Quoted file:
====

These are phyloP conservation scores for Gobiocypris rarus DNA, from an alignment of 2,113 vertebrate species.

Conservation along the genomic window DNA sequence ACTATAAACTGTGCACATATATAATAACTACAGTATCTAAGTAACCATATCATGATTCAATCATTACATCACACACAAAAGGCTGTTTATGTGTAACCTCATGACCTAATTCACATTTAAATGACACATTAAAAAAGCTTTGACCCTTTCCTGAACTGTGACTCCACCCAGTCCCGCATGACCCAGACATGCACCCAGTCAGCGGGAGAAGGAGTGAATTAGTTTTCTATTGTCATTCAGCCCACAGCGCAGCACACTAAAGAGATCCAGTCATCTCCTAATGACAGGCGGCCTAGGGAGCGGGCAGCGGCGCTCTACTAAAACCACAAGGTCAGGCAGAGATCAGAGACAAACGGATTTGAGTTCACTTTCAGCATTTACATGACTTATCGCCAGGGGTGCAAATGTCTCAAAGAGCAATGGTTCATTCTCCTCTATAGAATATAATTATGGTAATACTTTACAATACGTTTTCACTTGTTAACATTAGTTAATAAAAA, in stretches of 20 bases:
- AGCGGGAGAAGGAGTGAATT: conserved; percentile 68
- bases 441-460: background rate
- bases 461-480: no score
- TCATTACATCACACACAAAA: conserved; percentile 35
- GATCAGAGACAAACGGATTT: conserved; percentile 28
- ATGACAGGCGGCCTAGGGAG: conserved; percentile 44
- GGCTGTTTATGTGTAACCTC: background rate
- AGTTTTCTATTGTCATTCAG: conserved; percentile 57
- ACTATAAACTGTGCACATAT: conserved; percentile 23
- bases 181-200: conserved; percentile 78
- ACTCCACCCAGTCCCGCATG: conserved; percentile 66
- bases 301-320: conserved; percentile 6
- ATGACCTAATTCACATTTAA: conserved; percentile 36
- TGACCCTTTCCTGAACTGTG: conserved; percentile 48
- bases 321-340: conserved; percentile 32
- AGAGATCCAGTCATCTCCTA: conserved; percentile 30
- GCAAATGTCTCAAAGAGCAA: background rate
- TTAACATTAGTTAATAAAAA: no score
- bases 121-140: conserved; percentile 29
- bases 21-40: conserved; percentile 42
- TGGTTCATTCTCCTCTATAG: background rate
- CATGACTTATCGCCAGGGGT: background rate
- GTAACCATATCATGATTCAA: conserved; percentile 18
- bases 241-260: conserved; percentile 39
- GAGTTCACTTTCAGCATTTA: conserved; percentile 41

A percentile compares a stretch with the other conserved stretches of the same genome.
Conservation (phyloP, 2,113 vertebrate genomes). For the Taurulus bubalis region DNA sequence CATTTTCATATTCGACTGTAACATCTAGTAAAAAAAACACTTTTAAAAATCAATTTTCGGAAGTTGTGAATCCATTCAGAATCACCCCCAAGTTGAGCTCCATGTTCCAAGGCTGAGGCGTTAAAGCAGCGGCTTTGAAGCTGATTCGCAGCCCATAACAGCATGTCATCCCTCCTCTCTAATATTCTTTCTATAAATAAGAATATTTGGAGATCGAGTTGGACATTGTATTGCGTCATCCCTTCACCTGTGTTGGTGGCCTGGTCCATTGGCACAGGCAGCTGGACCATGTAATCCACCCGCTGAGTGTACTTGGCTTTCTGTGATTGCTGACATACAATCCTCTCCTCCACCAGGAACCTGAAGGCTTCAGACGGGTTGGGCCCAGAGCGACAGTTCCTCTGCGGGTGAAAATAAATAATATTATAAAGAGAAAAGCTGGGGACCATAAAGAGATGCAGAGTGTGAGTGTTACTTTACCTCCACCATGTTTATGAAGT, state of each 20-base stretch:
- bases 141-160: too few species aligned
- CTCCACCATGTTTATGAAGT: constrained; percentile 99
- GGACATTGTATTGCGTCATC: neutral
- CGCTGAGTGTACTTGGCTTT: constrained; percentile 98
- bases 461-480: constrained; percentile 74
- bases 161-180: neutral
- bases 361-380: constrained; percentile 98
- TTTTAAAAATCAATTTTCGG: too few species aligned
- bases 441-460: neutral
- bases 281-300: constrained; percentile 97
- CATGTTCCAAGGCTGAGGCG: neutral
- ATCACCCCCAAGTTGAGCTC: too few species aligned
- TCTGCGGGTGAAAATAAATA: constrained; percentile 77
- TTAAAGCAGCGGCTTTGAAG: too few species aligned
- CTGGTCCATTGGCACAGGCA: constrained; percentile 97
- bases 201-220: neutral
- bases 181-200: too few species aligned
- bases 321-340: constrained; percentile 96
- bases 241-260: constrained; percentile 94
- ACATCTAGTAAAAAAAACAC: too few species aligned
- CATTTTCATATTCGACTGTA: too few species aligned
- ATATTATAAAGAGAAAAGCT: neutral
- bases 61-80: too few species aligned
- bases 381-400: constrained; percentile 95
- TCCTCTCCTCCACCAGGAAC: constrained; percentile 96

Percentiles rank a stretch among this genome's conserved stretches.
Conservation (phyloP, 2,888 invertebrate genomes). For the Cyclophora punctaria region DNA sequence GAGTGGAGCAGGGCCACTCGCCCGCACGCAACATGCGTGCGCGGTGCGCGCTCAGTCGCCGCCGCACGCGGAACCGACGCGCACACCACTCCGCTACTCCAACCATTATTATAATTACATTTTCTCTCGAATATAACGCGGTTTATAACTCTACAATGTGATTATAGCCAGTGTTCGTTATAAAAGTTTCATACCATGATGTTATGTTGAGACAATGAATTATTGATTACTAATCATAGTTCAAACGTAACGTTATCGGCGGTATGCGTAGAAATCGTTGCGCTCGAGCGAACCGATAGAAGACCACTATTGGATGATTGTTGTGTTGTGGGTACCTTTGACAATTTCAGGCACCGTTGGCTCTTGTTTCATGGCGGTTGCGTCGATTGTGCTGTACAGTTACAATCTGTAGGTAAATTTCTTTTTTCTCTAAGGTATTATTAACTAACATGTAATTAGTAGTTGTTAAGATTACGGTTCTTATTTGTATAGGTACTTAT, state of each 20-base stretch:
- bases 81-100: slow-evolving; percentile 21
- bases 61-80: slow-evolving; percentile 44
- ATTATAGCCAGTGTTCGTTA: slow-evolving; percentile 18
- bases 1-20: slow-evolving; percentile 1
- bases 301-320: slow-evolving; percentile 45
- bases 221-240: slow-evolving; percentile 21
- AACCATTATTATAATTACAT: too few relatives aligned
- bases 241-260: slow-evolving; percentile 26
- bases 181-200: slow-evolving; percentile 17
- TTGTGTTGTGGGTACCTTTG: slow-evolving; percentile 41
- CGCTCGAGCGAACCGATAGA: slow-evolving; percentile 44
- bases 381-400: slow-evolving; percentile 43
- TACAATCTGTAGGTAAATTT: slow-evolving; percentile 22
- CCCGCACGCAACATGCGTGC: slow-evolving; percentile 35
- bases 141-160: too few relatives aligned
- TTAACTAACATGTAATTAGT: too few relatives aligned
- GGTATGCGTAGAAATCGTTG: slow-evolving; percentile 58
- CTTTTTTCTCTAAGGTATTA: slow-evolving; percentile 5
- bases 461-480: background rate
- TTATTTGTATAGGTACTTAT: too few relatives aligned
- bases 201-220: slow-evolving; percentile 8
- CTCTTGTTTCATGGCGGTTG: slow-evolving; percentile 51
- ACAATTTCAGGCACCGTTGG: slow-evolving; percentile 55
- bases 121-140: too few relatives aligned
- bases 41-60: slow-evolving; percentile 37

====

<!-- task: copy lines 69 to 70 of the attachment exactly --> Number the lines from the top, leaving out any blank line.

- TACAATCTGTAGGTAAATTT: slow-evolving; percentile 22
- CCCGCACGCAACATGCGTGC: slow-evolving; percentile 35